Pieces of My Mind

In the introduction to Pieces of My Mind: Essays and Criticism 1958-2002 the distinguished academic Frank Kermode presents these personally selected and chronologically arranged essays “as evidence, offered indifferently to defense and prosecution, of the way a now quite long professional life has been spent.” And reading through these wide-ranging, supremely knowledgeable essays, one can only say that it has been a life decidedly well-spent. Beginning with an early article in Partisan Review on the eclipsed career of dancer Loie Fuller, and ending with seven reviews in the London Review of Books on contemporary writers, the volume cuts a broad swathe through late-twentieth century literature and culture.

Though he has devoted his working life to producing it, Kermode argues that most of what passes for literary criticism cannot hope to be anything other than ephemeral. Nevertheless, he values the attempt to provide meaningful, lasting critical commentary, difficult as that may be. Clearly he has a bias against turgid, theory-ridden criticism which cannot really hope to do much beyond advance a professional career. Such joyless and inapproachable stuff may be the currency of the academy, but it has little real use; and utility is not something Kermode disdains. In fact, he is eloquent in his defense of a true critic’s role, which, when properly understood, is simply to offer clear, insightful explanations for a work of art.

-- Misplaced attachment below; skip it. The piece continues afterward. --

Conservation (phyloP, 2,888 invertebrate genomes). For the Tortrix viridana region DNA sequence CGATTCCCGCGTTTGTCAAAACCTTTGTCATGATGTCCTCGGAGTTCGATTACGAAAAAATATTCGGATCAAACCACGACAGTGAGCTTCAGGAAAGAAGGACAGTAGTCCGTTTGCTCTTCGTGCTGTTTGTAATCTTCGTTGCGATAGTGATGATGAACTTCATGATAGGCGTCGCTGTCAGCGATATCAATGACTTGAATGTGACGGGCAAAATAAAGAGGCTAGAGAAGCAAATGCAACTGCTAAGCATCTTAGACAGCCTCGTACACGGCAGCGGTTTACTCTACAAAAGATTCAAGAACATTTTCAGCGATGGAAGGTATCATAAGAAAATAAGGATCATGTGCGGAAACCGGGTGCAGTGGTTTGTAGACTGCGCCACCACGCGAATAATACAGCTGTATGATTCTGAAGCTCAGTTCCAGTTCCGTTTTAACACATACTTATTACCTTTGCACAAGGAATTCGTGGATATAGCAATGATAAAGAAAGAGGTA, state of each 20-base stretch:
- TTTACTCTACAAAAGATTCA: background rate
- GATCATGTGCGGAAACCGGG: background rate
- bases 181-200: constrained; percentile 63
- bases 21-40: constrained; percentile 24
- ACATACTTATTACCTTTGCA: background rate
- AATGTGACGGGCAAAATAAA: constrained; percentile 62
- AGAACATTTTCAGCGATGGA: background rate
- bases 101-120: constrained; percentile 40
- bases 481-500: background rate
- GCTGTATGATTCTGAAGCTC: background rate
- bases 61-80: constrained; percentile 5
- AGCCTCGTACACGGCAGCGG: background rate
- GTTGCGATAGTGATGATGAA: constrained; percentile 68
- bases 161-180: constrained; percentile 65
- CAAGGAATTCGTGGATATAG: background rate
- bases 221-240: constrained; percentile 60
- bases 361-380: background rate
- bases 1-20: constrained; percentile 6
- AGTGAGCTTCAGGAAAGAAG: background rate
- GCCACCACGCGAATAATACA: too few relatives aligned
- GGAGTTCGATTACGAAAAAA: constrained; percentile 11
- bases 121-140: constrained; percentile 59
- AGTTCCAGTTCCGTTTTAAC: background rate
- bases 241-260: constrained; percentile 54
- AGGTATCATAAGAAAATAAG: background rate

Over half of these essays originated as lectures, usually as part of the notable lecture series he delivered at Harvard, Oxford, or Yale universities; and happily, the feel of a civilized speaking voice is still very much present in them. Readers feel in the company of a real person asking intelligent questions and proceeding with reasonable assumptions to push on to satisfying answers. His critical tact and capacious knowledge are quietly, subtly brought to bear. It is only in the reviews where a different, more unrestrained voice comes into play.

Kermode believes there are such things as bad and good writing, better and worse books. And part of what his practice of criticism has been about all these years is the clear explanation of those differences. This collection is a fine record—and reminder—of such attempts to explain, compare, and evaluate by a curious and erudite man of letters.